Jordanian policy makers are well aware of the kingdom's vulnerable geographic position, but also of the kingdom's geopolitical centrality and importance: Amman has always placed high value on alliances and international partnerships, including its longstanding cooperation with NATO. While its connections to Western powers have been more stable and consistent, historically speaking, its regional alliances have fluctuated frequently, usually due to matters beyond Jordan's control. But the period since the 2011 Arab uprisings has been especially volatile, even by regional standards.
Jordan has been deeply affected by the Syrian civil war, absorbing at least 650,000 Syrian refugees in a country of less than 7 million people. But Jordan is also one of very few countries to have solid working relations with multiple protagonists in that conflict, including even global powers such as the U.S. and Russia. In July 2017, the U.S., Russia and Jordan signed a Memorandum of Principles that was designed to create a de-escalation zone in southwest Syria (near the Jordanian border). That arrangement seems now to have collapsed, as a new offensive and wave of refugees has instead emerged. But Jordan continues to make extensive use of its relations with both Russia and the U.S. in a renewed attempt at a truce and resolution: it therefore may be in the unique position of playing a broader mediation role between the two global powers.
In regional terms, Gulf monarchies reacted with alarm to Jordan’s own version of the Arab Spring, when protesters marched throughout the kingdom, calling for change: this led to large Gulf aid packages to stabilize Jordan (many of them NATO's partners) over the next several years. In the past year, however, many of those aid sources expired, while living conditions did not improve and Jordan’s debt skyrocketed to 95 percent of its GDP.
With an apparent (but temporary) coldness emerging from the Gulf toward Jordan, the kingdom put out feelers to see if more cordial relations with Turkey and even Iran might be possible. These were tentative efforts, and with a resurgence of mass protests in Jordan (in June 2018), Saudi Arabia, the UAE, Kuwait and Qatar all suddenly rediscovered their concerns over Jordanian stability and pledged greater aid to the kingdom. But these too appeared to be temporary measures. Jordanian officials welcome the support, but worry about what strings are attached, especially given intense intra-GCC rivalries such as the one between Saudi Arabia and Qatar, or even a de facto regional Cold War between Saudi Arabia and Iran.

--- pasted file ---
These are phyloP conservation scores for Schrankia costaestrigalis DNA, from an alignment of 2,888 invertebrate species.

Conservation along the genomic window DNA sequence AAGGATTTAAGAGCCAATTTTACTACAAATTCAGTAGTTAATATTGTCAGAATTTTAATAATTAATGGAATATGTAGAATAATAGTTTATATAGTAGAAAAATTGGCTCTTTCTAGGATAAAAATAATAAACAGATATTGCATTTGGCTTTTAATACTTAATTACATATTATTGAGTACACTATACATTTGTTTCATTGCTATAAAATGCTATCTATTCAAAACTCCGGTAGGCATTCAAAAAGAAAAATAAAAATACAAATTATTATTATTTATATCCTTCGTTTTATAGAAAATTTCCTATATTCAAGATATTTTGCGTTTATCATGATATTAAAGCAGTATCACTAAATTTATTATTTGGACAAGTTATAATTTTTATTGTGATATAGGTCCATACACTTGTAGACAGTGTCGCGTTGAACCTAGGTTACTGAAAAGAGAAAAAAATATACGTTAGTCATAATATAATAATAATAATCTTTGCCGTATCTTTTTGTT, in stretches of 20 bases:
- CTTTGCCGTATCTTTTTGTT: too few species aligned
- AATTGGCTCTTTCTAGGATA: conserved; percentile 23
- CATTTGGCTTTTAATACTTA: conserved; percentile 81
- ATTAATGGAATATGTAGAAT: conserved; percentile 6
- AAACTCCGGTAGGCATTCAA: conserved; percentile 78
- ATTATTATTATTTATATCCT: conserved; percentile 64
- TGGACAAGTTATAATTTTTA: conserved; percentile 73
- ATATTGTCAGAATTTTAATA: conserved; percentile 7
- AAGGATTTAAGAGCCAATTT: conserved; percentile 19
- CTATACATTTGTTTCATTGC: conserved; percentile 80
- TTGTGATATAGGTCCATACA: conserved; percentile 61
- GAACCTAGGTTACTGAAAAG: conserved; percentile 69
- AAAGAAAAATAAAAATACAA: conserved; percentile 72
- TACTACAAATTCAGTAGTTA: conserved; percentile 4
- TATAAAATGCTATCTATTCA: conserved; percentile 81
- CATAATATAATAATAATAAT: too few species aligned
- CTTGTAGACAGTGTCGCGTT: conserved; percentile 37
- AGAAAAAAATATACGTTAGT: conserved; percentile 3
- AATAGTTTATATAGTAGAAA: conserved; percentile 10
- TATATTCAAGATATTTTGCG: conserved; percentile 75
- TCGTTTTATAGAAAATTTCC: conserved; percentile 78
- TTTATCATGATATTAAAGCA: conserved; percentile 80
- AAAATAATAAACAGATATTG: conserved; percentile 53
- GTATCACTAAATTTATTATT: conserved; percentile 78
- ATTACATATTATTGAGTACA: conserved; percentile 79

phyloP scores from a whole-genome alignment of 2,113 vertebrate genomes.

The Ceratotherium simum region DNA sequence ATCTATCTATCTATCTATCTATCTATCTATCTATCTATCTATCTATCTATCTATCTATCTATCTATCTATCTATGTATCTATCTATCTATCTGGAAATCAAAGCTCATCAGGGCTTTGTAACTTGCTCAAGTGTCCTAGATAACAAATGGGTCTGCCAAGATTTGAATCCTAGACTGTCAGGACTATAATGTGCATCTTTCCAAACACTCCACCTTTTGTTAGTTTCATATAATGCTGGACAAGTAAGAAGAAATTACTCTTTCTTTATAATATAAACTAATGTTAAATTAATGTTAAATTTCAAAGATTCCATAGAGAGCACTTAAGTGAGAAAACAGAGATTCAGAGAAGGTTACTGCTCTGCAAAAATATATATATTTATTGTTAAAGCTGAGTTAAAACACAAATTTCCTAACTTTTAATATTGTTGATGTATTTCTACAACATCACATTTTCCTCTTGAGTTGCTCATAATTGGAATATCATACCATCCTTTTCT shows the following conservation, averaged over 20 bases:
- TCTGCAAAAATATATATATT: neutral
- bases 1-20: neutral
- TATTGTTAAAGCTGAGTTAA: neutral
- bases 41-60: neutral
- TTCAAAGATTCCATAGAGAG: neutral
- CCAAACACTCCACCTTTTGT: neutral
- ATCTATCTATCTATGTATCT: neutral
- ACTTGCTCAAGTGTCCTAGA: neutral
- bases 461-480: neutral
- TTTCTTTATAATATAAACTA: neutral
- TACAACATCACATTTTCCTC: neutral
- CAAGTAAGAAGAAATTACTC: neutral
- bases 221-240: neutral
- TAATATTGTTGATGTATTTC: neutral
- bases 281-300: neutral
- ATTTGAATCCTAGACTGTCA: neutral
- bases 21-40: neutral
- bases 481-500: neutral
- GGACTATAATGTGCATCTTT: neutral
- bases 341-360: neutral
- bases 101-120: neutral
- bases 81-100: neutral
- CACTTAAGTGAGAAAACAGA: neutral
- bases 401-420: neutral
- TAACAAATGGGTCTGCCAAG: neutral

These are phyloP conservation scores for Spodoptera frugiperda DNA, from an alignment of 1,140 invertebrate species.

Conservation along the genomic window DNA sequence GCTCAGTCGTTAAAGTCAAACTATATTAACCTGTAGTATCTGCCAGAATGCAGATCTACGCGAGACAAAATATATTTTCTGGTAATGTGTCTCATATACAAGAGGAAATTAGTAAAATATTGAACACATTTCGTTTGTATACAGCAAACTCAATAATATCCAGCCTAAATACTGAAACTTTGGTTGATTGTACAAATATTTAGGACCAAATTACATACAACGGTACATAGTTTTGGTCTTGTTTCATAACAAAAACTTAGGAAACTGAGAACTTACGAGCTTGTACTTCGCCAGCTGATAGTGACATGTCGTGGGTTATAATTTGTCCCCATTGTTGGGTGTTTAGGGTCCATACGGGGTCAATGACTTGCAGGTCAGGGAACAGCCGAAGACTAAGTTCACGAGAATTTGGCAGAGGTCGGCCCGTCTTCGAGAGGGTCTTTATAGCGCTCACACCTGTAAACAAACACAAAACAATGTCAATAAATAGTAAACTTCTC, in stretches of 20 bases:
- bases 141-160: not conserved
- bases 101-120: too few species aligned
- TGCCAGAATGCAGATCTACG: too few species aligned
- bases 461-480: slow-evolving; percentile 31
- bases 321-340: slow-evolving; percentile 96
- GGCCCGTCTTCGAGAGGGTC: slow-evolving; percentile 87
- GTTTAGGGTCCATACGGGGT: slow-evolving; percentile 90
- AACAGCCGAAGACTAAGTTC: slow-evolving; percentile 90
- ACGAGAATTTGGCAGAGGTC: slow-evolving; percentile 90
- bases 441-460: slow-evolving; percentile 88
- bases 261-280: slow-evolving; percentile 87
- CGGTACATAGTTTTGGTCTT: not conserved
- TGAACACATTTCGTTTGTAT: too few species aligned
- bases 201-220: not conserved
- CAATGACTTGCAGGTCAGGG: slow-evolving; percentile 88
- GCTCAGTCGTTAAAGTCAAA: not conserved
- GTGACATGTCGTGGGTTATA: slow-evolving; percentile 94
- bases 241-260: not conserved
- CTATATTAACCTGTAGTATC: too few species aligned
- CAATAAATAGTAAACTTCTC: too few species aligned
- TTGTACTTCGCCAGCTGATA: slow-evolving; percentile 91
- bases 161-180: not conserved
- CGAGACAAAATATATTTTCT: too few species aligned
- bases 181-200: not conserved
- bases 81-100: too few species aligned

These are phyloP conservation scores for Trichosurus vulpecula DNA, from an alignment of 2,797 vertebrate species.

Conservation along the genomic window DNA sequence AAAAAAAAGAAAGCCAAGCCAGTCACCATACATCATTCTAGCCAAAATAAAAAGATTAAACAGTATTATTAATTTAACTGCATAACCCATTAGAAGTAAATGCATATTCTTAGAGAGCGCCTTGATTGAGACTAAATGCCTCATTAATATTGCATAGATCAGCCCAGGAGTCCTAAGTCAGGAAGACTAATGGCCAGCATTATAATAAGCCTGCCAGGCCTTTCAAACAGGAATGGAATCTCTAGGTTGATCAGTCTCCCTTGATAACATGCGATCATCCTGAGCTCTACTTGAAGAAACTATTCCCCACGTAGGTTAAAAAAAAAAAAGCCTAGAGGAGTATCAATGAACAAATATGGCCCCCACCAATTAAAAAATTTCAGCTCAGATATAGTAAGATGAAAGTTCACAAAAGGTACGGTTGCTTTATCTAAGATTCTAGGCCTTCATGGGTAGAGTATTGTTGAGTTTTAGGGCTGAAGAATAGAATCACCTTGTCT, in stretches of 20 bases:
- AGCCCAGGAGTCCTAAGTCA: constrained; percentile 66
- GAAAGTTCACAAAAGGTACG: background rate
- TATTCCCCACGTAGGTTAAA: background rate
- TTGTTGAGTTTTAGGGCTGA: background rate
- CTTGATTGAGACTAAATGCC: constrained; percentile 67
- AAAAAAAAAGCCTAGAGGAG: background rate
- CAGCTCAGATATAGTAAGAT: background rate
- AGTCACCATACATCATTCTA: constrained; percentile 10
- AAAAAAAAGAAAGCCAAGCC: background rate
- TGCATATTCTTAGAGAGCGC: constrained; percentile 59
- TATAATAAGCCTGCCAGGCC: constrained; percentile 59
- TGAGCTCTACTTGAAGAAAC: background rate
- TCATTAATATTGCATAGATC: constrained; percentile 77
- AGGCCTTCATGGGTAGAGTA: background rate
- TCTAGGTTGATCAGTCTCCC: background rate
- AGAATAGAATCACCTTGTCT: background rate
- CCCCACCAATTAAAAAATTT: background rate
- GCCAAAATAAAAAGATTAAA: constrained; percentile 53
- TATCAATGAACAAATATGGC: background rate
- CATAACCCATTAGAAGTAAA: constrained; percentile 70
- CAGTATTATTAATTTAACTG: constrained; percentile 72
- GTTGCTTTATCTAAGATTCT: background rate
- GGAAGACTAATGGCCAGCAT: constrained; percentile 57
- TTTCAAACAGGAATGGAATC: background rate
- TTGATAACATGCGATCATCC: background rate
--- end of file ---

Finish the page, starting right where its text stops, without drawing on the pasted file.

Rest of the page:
Jordanian policy is predicated on maintaining at least proper relations with all neighbors as well as regional powers and it emphasizes the mutual benefits of Amman's partnership with NATO. The kingdom maintained ties with the Assad regime in Syria, even when it allowed the U.S. to back and train anti-Assad rebels in the earlier years of the Syrian civil war; relations with Israel and Iran alike are fairly cold, but functional. It has established a more stable, if not warm, relationship with Turkey (especially after Jordan opposed the U.S. embassy move to Jerusalem), and it now seeks to re-solidify its traditionally strong relations with Egypt and each of the GCC states, without alienating any of them and - very importantly - without getting dragged into any of their rivalries, or worse, any of the disastrous Saudi military interventions in the region (such as in Yemen).
Walking a kind of regional alliance tightrope is the norm for Jordanian politics and policy.  That is precisely why the kingdom places such high value on what it sees as its more consistent and reliable global alliances including, especially, with NATO. The Jordanian state feels it needs NATO support to be sure, but it is also aware that its own regional role is so unique, so in line with the Atlantic Alliance’s own efforts and views, that NATO’s support is well-deserved, and that it therefore amounts to a truly mutual alliance.
 Curtis R. Ryan, Jordan and the Arab Uprisings: Regime Survival and Politics Beyond the State. New York: Columbia University Press, 2018 https://cup.columbia.edu/book/jordan-and-the-arab-uprisings/9780231186278
 Marwan Muasher, The Arab Center: The Promise of Moderation. New Haven: Yale University Press, 2008.
 The 2018 Eager Lion military exercises included 7 NATO counties (Belgium, Canada, France, Italy, Poland, United Kingdom, United States) as well as 10 Middle Eastern countries (Jordan plus Afghanistan, Bahrain, Egypt, Iraq, Kuwait, Pakistan, Qatar, Saudi Arabia, United Arab Emirates).
 Remarks by H.M. King Abdullah II, 70th Plenary Session of the United Nations General Assembly, 2015.
 Curtis R. Ryan, Inter-Arab Alliances: Regime Security and Jordanian Foreign Policy. Gainesville: University Press of Florida, 2009.